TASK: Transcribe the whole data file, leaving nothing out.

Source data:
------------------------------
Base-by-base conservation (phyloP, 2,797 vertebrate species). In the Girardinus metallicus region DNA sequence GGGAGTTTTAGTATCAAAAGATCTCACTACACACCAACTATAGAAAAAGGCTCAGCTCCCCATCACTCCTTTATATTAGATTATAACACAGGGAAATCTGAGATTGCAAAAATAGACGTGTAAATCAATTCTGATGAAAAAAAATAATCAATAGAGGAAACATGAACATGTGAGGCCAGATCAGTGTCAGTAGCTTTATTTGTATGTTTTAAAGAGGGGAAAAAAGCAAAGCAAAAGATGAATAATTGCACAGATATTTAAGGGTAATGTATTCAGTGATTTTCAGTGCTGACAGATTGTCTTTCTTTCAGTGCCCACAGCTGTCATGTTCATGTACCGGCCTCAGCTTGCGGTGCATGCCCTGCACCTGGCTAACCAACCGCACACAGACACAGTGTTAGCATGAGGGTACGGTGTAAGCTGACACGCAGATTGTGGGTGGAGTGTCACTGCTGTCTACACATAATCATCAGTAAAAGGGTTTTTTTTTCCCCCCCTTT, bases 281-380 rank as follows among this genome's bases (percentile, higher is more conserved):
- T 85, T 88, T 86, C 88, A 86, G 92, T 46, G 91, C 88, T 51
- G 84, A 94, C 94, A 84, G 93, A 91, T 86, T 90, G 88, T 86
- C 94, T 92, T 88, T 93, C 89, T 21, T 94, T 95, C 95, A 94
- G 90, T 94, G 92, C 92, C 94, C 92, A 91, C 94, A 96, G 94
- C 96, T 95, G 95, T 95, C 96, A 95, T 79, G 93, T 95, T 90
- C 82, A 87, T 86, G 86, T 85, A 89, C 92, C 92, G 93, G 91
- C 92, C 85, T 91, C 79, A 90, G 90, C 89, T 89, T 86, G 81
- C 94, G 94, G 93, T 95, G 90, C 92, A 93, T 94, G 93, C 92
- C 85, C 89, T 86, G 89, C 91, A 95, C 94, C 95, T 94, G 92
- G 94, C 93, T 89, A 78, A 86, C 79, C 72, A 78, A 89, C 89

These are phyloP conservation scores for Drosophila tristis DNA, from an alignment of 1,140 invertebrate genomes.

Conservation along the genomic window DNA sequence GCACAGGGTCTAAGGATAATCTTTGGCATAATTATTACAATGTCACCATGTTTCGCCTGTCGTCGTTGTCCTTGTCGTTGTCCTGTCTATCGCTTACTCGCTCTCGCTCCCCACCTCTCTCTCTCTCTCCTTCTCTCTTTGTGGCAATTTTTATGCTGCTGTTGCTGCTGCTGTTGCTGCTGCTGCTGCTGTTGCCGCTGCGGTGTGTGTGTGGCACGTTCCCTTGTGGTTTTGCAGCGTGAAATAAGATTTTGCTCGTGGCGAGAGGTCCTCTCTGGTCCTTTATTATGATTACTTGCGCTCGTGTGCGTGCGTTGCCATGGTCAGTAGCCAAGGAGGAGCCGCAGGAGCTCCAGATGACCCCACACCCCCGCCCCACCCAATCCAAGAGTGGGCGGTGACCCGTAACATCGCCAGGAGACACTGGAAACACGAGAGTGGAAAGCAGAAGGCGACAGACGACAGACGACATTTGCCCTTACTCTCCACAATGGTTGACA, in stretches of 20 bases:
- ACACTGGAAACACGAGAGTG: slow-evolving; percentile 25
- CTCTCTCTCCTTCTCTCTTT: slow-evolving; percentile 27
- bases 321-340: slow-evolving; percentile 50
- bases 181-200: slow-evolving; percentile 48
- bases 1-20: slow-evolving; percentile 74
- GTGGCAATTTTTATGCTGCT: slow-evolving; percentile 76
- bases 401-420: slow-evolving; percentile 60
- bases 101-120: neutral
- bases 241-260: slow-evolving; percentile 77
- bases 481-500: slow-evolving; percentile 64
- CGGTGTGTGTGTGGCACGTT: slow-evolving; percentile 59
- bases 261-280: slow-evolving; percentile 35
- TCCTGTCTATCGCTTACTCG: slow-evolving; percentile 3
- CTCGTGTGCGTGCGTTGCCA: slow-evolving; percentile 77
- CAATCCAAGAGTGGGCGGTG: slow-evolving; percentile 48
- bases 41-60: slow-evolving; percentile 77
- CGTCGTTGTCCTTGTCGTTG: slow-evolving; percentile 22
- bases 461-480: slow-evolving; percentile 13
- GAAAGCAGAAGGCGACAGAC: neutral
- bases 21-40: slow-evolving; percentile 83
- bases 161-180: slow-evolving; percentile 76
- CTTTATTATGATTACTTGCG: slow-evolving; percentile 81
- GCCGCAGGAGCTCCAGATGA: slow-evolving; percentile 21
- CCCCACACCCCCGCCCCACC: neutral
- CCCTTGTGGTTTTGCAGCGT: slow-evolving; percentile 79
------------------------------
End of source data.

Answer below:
Base-by-base conservation (phyloP, 2,797 vertebrate species). In the Girardinus metallicus region DNA sequence GGGAGTTTTAGTATCAAAAGATCTCACTACACACCAACTATAGAAAAAGGCTCAGCTCCCCATCACTCCTTTATATTAGATTATAACACAGGGAAATCTGAGATTGCAAAAATAGACGTGTAAATCAATTCTGATGAAAAAAAATAATCAATAGAGGAAACATGAACATGTGAGGCCAGATCAGTGTCAGTAGCTTTATTTGTATGTTTTAAAGAGGGGAAAAAAGCAAAGCAAAAGATGAATAATTGCACAGATATTTAAGGGTAATGTATTCAGTGATTTTCAGTGCTGACAGATTGTCTTTCTTTCAGTGCCCACAGCTGTCATGTTCATGTACCGGCCTCAGCTTGCGGTGCATGCCCTGCACCTGGCTAACCAACCGCACACAGACACAGTGTTAGCATGAGGGTACGGTGTAAGCTGACACGCAGATTGTGGGTGGAGTGTCACTGCTGTCTACACATAATCATCAGTAAAAGGGTTTTTTTTTCCCCCCCTTT, bases 281-380 rank as follows among this genome's bases (percentile, higher is more conserved):
- T 85, T 88, T 86, C 88, A 86, G 92, T 46, G 91, C 88, T 51
- G 84, A 94, C 94, A 84, G 93, A 91, T 86, T 90, G 88, T 86
- C 94, T 92, T 88, T 93, C 89, T 21, T 94, T 95, C 95, A 94
- G 90, T 94, G 92, C 92, C 94, C 92, A 91, C 94, A 96, G 94
- C 96, T 95, G 95, T 95, C 96, A 95, T 79, G 93, T 95, T 90
- C 82, A 87, T 86, G 86, T 85, A 89, C 92, C 92, G 93, G 91
- C 92, C 85, T 91, C 79, A 90, G 90, C 89, T 89, T 86, G 81
- C 94, G 94, G 93, T 95, G 90, C 92, A 93, T 94, G 93, C 92
- C 85, C 89, T 86, G 89, C 91, A 95, C 94, C 95, T 94, G 92
- G 94, C 93, T 89, A 78, A 86, C 79, C 72, A 78, A 89, C 89

These are phyloP conservation scores for Drosophila tristis DNA, from an alignment of 1,140 invertebrate genomes.

Conservation along the genomic window DNA sequence GCACAGGGTCTAAGGATAATCTTTGGCATAATTATTACAATGTCACCATGTTTCGCCTGTCGTCGTTGTCCTTGTCGTTGTCCTGTCTATCGCTTACTCGCTCTCGCTCCCCACCTCTCTCTCTCTCTCCTTCTCTCTTTGTGGCAATTTTTATGCTGCTGTTGCTGCTGCTGTTGCTGCTGCTGCTGCTGTTGCCGCTGCGGTGTGTGTGTGGCACGTTCCCTTGTGGTTTTGCAGCGTGAAATAAGATTTTGCTCGTGGCGAGAGGTCCTCTCTGGTCCTTTATTATGATTACTTGCGCTCGTGTGCGTGCGTTGCCATGGTCAGTAGCCAAGGAGGAGCCGCAGGAGCTCCAGATGACCCCACACCCCCGCCCCACCCAATCCAAGAGTGGGCGGTGACCCGTAACATCGCCAGGAGACACTGGAAACACGAGAGTGGAAAGCAGAAGGCGACAGACGACAGACGACATTTGCCCTTACTCTCCACAATGGTTGACA, in stretches of 20 bases:
- ACACTGGAAACACGAGAGTG: slow-evolving; percentile 25
- CTCTCTCTCCTTCTCTCTTT: slow-evolving; percentile 27
- bases 321-340: slow-evolving; percentile 50
- bases 181-200: slow-evolving; percentile 48
- bases 1-20: slow-evolving; percentile 74
- GTGGCAATTTTTATGCTGCT: slow-evolving; percentile 76
- bases 401-420: slow-evolving; percentile 60
- bases 101-120: neutral
- bases 241-260: slow-evolving; percentile 77
- bases 481-500: slow-evolving; percentile 64
- CGGTGTGTGTGTGGCACGTT: slow-evolving; percentile 59
- bases 261-280: slow-evolving; percentile 35
- TCCTGTCTATCGCTTACTCG: slow-evolving; percentile 3
- CTCGTGTGCGTGCGTTGCCA: slow-evolving; percentile 77
- CAATCCAAGAGTGGGCGGTG: slow-evolving; percentile 48
- bases 41-60: slow-evolving; percentile 77
- CGTCGTTGTCCTTGTCGTTG: slow-evolving; percentile 22
- bases 461-480: slow-evolving; percentile 13
- GAAAGCAGAAGGCGACAGAC: neutral
- bases 21-40: slow-evolving; percentile 83
- bases 161-180: slow-evolving; percentile 76
- CTTTATTATGATTACTTGCG: slow-evolving; percentile 81
- GCCGCAGGAGCTCCAGATGA: slow-evolving; percentile 21
- CCCCACACCCCCGCCCCACC: neutral
- CCCTTGTGGTTTTGCAGCGT: slow-evolving; percentile 79